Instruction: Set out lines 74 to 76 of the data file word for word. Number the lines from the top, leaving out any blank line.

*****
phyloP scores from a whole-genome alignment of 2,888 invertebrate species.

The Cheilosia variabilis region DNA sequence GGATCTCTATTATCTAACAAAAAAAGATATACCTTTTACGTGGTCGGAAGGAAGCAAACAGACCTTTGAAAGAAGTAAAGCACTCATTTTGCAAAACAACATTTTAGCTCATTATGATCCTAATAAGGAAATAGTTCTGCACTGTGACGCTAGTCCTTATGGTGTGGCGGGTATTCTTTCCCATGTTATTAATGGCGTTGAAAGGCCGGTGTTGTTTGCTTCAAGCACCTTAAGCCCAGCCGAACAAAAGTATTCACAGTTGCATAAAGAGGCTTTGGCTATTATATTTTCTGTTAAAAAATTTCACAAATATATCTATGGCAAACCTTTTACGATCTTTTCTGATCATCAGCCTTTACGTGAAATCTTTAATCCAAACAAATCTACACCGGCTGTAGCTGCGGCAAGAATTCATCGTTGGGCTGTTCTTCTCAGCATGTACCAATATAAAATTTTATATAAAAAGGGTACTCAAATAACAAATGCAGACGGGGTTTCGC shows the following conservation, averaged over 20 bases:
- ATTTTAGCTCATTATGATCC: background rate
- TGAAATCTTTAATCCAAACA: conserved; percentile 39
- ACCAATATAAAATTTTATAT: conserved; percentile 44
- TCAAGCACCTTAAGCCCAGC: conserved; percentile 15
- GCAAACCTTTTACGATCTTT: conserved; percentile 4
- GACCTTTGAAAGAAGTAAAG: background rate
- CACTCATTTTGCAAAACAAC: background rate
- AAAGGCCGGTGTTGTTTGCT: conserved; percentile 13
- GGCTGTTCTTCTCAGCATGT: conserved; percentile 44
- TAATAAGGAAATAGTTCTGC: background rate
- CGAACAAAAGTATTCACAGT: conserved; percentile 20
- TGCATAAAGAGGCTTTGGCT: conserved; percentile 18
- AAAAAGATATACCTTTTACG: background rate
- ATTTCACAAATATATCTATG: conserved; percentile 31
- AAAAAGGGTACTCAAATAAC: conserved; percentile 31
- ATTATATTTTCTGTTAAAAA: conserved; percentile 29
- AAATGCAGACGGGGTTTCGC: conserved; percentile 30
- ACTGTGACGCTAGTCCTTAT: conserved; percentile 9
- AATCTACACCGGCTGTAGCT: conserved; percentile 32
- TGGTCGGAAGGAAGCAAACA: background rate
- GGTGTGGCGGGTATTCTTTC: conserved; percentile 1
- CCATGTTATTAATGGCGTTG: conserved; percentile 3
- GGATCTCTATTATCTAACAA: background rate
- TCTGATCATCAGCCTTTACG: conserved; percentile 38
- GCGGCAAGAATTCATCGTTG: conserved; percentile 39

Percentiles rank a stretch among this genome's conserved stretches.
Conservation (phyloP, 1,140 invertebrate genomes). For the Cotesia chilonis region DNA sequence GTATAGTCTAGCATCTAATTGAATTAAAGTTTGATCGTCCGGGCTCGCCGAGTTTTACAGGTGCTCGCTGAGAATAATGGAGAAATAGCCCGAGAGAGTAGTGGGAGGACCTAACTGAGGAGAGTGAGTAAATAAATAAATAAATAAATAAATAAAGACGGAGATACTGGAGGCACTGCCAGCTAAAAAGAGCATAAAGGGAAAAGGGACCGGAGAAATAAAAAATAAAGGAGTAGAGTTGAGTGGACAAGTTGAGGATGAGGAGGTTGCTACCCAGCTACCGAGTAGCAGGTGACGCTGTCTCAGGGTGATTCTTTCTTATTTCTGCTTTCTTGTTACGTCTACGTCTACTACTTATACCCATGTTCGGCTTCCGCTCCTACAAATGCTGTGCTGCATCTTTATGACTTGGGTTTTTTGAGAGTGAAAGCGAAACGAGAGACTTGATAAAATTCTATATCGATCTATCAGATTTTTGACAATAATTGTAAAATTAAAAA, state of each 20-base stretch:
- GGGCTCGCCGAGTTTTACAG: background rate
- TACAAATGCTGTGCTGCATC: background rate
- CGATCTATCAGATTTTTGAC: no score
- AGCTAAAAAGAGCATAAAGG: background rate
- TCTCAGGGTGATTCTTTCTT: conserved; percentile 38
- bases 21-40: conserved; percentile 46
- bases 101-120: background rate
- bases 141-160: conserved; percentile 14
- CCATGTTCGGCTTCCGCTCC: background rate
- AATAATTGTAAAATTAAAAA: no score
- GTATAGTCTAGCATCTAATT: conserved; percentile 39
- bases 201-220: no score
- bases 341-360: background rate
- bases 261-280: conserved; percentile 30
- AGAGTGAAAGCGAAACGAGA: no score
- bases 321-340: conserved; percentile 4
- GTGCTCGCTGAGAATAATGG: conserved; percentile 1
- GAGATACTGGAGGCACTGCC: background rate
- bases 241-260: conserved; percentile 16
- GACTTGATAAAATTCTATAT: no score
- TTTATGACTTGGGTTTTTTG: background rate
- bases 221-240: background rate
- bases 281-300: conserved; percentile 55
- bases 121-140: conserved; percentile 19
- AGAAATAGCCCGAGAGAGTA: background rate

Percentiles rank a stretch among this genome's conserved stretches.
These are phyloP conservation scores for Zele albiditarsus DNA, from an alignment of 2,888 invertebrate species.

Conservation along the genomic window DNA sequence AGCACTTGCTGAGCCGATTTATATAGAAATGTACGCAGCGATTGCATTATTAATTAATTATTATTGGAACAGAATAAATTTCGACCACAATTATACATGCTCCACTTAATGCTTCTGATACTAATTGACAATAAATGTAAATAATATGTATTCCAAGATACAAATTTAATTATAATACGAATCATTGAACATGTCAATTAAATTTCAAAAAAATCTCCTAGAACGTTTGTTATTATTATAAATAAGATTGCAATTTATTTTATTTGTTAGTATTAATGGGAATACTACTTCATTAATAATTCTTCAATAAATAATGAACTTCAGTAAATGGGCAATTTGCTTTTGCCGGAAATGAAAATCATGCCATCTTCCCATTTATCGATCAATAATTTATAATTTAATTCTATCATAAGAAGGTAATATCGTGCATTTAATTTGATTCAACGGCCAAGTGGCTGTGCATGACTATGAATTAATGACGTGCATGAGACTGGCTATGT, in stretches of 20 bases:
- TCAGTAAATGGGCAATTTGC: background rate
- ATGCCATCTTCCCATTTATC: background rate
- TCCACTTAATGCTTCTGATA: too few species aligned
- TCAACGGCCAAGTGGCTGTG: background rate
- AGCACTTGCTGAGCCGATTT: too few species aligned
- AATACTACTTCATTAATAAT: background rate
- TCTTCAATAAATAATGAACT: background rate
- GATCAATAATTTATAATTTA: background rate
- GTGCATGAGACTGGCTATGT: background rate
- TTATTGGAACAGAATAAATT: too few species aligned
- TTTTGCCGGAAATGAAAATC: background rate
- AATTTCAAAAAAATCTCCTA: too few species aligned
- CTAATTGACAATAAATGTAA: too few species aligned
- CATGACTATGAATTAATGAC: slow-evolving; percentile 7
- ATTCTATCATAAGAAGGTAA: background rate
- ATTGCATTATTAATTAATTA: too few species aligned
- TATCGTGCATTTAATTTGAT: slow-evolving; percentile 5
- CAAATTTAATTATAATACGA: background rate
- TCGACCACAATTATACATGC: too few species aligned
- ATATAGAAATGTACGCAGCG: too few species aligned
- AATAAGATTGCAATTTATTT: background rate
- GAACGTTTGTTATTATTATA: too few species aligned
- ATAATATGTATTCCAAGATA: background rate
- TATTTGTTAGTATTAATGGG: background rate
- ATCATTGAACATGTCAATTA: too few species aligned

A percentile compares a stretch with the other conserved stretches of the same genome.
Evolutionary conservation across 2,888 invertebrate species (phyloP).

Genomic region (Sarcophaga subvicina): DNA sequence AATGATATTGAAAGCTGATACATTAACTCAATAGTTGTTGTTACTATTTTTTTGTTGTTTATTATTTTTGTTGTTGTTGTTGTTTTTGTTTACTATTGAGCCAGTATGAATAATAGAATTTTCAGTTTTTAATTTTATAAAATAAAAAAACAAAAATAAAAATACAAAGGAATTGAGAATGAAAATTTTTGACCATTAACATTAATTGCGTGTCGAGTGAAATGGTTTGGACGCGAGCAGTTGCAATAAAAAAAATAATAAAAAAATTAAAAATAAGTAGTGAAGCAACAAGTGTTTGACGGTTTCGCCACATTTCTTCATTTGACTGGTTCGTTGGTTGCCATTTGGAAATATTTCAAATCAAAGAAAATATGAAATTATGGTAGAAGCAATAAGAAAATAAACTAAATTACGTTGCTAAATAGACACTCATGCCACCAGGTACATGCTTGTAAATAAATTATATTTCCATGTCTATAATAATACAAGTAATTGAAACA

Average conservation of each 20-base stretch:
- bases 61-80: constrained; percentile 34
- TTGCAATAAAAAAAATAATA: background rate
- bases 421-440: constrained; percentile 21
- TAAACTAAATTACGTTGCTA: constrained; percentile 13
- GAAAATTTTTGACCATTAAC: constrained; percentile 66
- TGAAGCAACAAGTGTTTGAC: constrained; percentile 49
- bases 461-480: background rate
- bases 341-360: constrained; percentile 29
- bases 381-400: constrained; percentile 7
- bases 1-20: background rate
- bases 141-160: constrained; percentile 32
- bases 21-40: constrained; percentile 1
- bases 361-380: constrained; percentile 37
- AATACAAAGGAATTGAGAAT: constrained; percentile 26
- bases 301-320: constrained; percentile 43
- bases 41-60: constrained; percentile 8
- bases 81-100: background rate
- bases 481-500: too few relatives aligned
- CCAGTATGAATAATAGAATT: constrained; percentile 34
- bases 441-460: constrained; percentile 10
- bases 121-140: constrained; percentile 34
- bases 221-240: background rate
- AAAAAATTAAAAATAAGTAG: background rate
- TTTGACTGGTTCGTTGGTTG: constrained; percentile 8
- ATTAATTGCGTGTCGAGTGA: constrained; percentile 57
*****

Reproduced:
- TATCGTGCATTTAATTTGAT: slow-evolving; percentile 5
- CAAATTTAATTATAATACGA: background rate
- TCGACCACAATTATACATGC: too few species aligned